Dr. Kerry Brondo
"I can attest to their impressive command of local flora and fauna, conservation policy, and sociocultural context"
I am an environmental anthropologist and faculty member of the Department of Anthropology at the University of Memphis. I have spent the last 14 years conducting research on land legislation, conservation policy and afroindigenous rights to resources on the north coast of Honduras (see Land Grab: Green Neoliberalism, Gender and Garifuna Resistance - http://www.uapress.arizona.edu/Books/bid2417.htm). Recently my focus has moved towards analyzing the relationship between conservation “voluntourism,” mangrove destruction and climate change within the rapidly urbanizing tourist economy on Utila. I wrote and presented a conference paper on preliminary research in this area at the 2012 Society for Applied Anthropology annual meetings, entitled “A Vacation of Mud, Blood, and Sweat: Voluntouring to Save the Swamper,” and am currently collaborating with Kanahau and other conservationists on Utila and in the States to develop a larger research project on this topic. Having spent the summer of 2011 on Utila with Steve and Andrea of Kanahau, I can attest to their impressive command of local flora and fauna, conservation policy, and sociocultural context. Kanahau provides researchers with the logistical support necessary to complete research projects of all levels and opens doors to collaborative conservation efforts on the island. On a personal note, Steve and Andrea are also simply wonderful souls and you will enjoy getting to know and work with them during your time on Utila.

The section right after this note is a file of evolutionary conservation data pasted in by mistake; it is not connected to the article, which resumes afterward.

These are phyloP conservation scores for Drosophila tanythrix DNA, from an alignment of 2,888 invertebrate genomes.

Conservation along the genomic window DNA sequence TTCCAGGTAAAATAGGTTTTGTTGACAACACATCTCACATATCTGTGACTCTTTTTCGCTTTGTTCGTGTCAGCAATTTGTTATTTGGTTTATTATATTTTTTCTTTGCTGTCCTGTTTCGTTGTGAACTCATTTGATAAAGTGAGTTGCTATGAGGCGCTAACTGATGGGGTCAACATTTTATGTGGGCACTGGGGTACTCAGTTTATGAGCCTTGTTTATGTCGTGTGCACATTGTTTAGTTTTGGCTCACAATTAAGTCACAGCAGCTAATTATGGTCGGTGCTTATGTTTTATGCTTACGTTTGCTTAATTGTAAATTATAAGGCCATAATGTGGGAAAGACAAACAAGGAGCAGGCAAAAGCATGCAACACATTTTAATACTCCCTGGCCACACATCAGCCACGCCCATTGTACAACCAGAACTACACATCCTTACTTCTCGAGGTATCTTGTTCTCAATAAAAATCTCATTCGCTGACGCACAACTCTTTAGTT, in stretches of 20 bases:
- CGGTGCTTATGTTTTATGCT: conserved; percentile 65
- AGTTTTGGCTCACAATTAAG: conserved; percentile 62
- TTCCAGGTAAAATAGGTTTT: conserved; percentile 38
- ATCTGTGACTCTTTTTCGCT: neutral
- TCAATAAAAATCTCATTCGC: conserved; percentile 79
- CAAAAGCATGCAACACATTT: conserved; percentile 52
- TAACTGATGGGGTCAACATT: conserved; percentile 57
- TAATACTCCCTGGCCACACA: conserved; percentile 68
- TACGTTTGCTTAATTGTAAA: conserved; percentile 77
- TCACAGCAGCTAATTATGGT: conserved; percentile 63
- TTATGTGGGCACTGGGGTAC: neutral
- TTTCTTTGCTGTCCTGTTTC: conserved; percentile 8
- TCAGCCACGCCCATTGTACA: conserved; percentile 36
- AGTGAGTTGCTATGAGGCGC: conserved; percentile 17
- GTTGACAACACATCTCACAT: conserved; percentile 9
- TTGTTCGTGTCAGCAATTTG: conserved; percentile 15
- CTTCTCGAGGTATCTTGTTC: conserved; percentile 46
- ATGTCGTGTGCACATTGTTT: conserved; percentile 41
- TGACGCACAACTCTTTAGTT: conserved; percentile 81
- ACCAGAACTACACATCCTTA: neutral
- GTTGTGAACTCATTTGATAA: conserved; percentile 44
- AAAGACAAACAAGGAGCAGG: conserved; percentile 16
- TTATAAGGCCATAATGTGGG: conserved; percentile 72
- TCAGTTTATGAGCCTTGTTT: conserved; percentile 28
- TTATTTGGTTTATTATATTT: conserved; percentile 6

Keri Vacanti Brondo, Ph.D.
Assistant Professor and Graduate Coordinator
Department of Anthropology, University of Memphis
Chair, Committee on Applied, Practicing and Public Interest Anthropology American Anthropological Association - 2012